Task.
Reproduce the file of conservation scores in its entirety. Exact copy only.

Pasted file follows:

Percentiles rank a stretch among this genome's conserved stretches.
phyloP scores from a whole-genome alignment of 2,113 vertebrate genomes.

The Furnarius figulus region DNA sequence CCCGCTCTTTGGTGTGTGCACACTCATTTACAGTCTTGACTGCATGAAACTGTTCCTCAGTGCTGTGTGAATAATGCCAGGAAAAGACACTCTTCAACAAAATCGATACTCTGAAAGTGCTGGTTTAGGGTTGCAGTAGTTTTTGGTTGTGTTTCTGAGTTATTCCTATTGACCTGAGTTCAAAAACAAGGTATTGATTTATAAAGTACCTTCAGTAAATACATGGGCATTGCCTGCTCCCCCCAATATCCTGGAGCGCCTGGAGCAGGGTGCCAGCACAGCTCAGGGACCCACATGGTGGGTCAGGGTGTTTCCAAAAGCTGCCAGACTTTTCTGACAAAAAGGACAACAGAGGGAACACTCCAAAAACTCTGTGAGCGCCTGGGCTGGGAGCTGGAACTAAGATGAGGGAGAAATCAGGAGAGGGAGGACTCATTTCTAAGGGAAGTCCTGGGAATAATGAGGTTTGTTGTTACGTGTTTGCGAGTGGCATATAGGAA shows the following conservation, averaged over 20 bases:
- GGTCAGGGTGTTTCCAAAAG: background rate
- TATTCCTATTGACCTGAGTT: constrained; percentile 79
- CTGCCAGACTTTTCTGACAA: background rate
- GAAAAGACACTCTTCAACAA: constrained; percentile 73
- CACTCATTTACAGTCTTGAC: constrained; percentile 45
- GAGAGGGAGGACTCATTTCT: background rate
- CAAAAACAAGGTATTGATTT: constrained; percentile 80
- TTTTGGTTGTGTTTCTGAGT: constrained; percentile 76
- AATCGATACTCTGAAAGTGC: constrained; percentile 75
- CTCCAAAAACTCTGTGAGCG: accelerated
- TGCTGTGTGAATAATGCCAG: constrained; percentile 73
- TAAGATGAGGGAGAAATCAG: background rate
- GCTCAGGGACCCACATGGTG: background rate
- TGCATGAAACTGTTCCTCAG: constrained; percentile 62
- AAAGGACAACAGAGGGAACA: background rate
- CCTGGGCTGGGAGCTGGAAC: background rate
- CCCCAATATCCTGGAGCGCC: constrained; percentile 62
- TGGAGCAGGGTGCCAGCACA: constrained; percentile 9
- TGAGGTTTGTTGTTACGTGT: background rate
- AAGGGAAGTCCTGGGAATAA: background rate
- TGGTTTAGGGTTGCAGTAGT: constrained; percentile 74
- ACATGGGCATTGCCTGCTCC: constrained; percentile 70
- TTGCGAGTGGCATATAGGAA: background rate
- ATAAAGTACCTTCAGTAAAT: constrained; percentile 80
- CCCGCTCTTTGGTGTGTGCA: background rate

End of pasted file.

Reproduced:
Percentiles rank a stretch among this genome's conserved stretches.
phyloP scores from a whole-genome alignment of 2,113 vertebrate genomes.

The Furnarius figulus region DNA sequence CCCGCTCTTTGGTGTGTGCACACTCATTTACAGTCTTGACTGCATGAAACTGTTCCTCAGTGCTGTGTGAATAATGCCAGGAAAAGACACTCTTCAACAAAATCGATACTCTGAAAGTGCTGGTTTAGGGTTGCAGTAGTTTTTGGTTGTGTTTCTGAGTTATTCCTATTGACCTGAGTTCAAAAACAAGGTATTGATTTATAAAGTACCTTCAGTAAATACATGGGCATTGCCTGCTCCCCCCAATATCCTGGAGCGCCTGGAGCAGGGTGCCAGCACAGCTCAGGGACCCACATGGTGGGTCAGGGTGTTTCCAAAAGCTGCCAGACTTTTCTGACAAAAAGGACAACAGAGGGAACACTCCAAAAACTCTGTGAGCGCCTGGGCTGGGAGCTGGAACTAAGATGAGGGAGAAATCAGGAGAGGGAGGACTCATTTCTAAGGGAAGTCCTGGGAATAATGAGGTTTGTTGTTACGTGTTTGCGAGTGGCATATAGGAA shows the following conservation, averaged over 20 bases:
- GGTCAGGGTGTTTCCAAAAG: background rate
- TATTCCTATTGACCTGAGTT: constrained; percentile 79
- CTGCCAGACTTTTCTGACAA: background rate
- GAAAAGACACTCTTCAACAA: constrained; percentile 73
- CACTCATTTACAGTCTTGAC: constrained; percentile 45
- GAGAGGGAGGACTCATTTCT: background rate
- CAAAAACAAGGTATTGATTT: constrained; percentile 80
- TTTTGGTTGTGTTTCTGAGT: constrained; percentile 76
- AATCGATACTCTGAAAGTGC: constrained; percentile 75
- CTCCAAAAACTCTGTGAGCG: accelerated
- TGCTGTGTGAATAATGCCAG: constrained; percentile 73
- TAAGATGAGGGAGAAATCAG: background rate
- GCTCAGGGACCCACATGGTG: background rate
- TGCATGAAACTGTTCCTCAG: constrained; percentile 62
- AAAGGACAACAGAGGGAACA: background rate
- CCTGGGCTGGGAGCTGGAAC: background rate
- CCCCAATATCCTGGAGCGCC: constrained; percentile 62
- TGGAGCAGGGTGCCAGCACA: constrained; percentile 9
- TGAGGTTTGTTGTTACGTGT: background rate
- AAGGGAAGTCCTGGGAATAA: background rate
- TGGTTTAGGGTTGCAGTAGT: constrained; percentile 74
- ACATGGGCATTGCCTGCTCC: constrained; percentile 70
- TTGCGAGTGGCATATAGGAA: background rate
- ATAAAGTACCTTCAGTAAAT: constrained; percentile 80
- CCCGCTCTTTGGTGTGTGCA: background rate